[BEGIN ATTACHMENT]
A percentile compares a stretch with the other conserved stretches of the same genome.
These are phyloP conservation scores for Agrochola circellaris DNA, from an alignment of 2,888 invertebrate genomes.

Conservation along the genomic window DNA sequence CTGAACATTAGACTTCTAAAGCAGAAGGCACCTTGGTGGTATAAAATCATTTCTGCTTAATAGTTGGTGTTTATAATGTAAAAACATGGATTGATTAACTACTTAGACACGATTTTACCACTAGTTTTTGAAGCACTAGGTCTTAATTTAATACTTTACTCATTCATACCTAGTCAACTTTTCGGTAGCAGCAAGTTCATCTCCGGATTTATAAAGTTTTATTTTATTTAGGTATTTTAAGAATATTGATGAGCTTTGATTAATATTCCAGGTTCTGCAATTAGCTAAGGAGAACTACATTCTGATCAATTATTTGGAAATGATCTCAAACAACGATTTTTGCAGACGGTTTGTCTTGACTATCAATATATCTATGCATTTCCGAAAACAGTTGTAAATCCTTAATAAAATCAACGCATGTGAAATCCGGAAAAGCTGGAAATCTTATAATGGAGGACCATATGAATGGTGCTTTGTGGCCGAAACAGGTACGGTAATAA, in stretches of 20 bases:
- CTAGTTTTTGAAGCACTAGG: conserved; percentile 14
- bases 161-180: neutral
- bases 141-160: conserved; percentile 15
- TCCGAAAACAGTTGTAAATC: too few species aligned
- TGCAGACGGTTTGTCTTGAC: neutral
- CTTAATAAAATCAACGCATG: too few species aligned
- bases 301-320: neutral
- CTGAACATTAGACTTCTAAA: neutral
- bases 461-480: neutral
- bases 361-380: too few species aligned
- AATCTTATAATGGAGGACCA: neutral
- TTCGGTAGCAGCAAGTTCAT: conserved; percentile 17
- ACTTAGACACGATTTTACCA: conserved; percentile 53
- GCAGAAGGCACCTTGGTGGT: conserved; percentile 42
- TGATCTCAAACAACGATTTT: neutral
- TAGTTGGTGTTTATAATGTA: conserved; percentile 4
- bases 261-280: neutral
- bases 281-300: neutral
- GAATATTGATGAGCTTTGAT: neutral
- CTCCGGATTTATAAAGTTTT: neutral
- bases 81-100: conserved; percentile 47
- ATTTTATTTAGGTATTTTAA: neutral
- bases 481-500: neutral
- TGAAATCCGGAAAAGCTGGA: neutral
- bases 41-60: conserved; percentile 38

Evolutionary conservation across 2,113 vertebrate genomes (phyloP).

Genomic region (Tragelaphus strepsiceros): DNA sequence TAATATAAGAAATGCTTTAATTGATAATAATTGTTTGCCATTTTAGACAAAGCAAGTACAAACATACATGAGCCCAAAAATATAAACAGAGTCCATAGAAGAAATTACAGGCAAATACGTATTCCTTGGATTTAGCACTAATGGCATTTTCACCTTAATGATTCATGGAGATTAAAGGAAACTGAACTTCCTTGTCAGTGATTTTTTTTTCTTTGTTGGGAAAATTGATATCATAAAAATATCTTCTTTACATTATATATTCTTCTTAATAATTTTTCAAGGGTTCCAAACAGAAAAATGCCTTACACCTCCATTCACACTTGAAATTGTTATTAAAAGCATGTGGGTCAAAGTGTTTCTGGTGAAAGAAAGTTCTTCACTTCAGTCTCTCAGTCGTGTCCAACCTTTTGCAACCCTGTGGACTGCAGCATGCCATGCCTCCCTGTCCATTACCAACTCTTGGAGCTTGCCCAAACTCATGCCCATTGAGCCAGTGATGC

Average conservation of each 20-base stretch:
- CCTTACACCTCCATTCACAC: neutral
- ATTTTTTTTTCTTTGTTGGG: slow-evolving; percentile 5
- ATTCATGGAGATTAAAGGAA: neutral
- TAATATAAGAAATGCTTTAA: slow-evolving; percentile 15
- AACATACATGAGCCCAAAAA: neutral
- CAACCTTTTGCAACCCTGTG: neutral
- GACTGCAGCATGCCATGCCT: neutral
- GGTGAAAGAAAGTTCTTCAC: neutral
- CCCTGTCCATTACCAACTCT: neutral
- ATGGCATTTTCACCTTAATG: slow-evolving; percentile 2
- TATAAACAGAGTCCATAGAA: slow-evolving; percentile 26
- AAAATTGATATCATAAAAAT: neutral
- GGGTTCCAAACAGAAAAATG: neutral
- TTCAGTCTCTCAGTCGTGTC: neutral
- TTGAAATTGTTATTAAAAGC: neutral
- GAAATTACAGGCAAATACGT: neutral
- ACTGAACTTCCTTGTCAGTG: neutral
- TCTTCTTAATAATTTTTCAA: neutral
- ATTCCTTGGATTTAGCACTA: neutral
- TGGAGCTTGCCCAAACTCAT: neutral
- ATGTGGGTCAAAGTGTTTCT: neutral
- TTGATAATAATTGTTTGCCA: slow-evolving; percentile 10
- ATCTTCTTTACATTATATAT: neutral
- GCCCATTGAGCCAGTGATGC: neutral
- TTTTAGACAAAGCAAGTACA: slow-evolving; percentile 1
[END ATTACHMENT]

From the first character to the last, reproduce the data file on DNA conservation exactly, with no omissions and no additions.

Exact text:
A percentile compares a stretch with the other conserved stretches of the same genome.
These are phyloP conservation scores for Agrochola circellaris DNA, from an alignment of 2,888 invertebrate genomes.

Conservation along the genomic window DNA sequence CTGAACATTAGACTTCTAAAGCAGAAGGCACCTTGGTGGTATAAAATCATTTCTGCTTAATAGTTGGTGTTTATAATGTAAAAACATGGATTGATTAACTACTTAGACACGATTTTACCACTAGTTTTTGAAGCACTAGGTCTTAATTTAATACTTTACTCATTCATACCTAGTCAACTTTTCGGTAGCAGCAAGTTCATCTCCGGATTTATAAAGTTTTATTTTATTTAGGTATTTTAAGAATATTGATGAGCTTTGATTAATATTCCAGGTTCTGCAATTAGCTAAGGAGAACTACATTCTGATCAATTATTTGGAAATGATCTCAAACAACGATTTTTGCAGACGGTTTGTCTTGACTATCAATATATCTATGCATTTCCGAAAACAGTTGTAAATCCTTAATAAAATCAACGCATGTGAAATCCGGAAAAGCTGGAAATCTTATAATGGAGGACCATATGAATGGTGCTTTGTGGCCGAAACAGGTACGGTAATAA, in stretches of 20 bases:
- CTAGTTTTTGAAGCACTAGG: conserved; percentile 14
- bases 161-180: neutral
- bases 141-160: conserved; percentile 15
- TCCGAAAACAGTTGTAAATC: too few species aligned
- TGCAGACGGTTTGTCTTGAC: neutral
- CTTAATAAAATCAACGCATG: too few species aligned
- bases 301-320: neutral
- CTGAACATTAGACTTCTAAA: neutral
- bases 461-480: neutral
- bases 361-380: too few species aligned
- AATCTTATAATGGAGGACCA: neutral
- TTCGGTAGCAGCAAGTTCAT: conserved; percentile 17
- ACTTAGACACGATTTTACCA: conserved; percentile 53
- GCAGAAGGCACCTTGGTGGT: conserved; percentile 42
- TGATCTCAAACAACGATTTT: neutral
- TAGTTGGTGTTTATAATGTA: conserved; percentile 4
- bases 261-280: neutral
- bases 281-300: neutral
- GAATATTGATGAGCTTTGAT: neutral
- CTCCGGATTTATAAAGTTTT: neutral
- bases 81-100: conserved; percentile 47
- ATTTTATTTAGGTATTTTAA: neutral
- bases 481-500: neutral
- TGAAATCCGGAAAAGCTGGA: neutral
- bases 41-60: conserved; percentile 38

Evolutionary conservation across 2,113 vertebrate genomes (phyloP).

Genomic region (Tragelaphus strepsiceros): DNA sequence TAATATAAGAAATGCTTTAATTGATAATAATTGTTTGCCATTTTAGACAAAGCAAGTACAAACATACATGAGCCCAAAAATATAAACAGAGTCCATAGAAGAAATTACAGGCAAATACGTATTCCTTGGATTTAGCACTAATGGCATTTTCACCTTAATGATTCATGGAGATTAAAGGAAACTGAACTTCCTTGTCAGTGATTTTTTTTTCTTTGTTGGGAAAATTGATATCATAAAAATATCTTCTTTACATTATATATTCTTCTTAATAATTTTTCAAGGGTTCCAAACAGAAAAATGCCTTACACCTCCATTCACACTTGAAATTGTTATTAAAAGCATGTGGGTCAAAGTGTTTCTGGTGAAAGAAAGTTCTTCACTTCAGTCTCTCAGTCGTGTCCAACCTTTTGCAACCCTGTGGACTGCAGCATGCCATGCCTCCCTGTCCATTACCAACTCTTGGAGCTTGCCCAAACTCATGCCCATTGAGCCAGTGATGC

Average conservation of each 20-base stretch:
- CCTTACACCTCCATTCACAC: neutral
- ATTTTTTTTTCTTTGTTGGG: slow-evolving; percentile 5
- ATTCATGGAGATTAAAGGAA: neutral
- TAATATAAGAAATGCTTTAA: slow-evolving; percentile 15
- AACATACATGAGCCCAAAAA: neutral
- CAACCTTTTGCAACCCTGTG: neutral
- GACTGCAGCATGCCATGCCT: neutral
- GGTGAAAGAAAGTTCTTCAC: neutral
- CCCTGTCCATTACCAACTCT: neutral
- ATGGCATTTTCACCTTAATG: slow-evolving; percentile 2
- TATAAACAGAGTCCATAGAA: slow-evolving; percentile 26
- AAAATTGATATCATAAAAAT: neutral
- GGGTTCCAAACAGAAAAATG: neutral
- TTCAGTCTCTCAGTCGTGTC: neutral
- TTGAAATTGTTATTAAAAGC: neutral
- GAAATTACAGGCAAATACGT: neutral
- ACTGAACTTCCTTGTCAGTG: neutral
- TCTTCTTAATAATTTTTCAA: neutral
- ATTCCTTGGATTTAGCACTA: neutral
- TGGAGCTTGCCCAAACTCAT: neutral
- ATGTGGGTCAAAGTGTTTCT: neutral
- TTGATAATAATTGTTTGCCA: slow-evolving; percentile 10
- ATCTTCTTTACATTATATAT: neutral
- GCCCATTGAGCCAGTGATGC: neutral
- TTTTAGACAAAGCAAGTACA: slow-evolving; percentile 1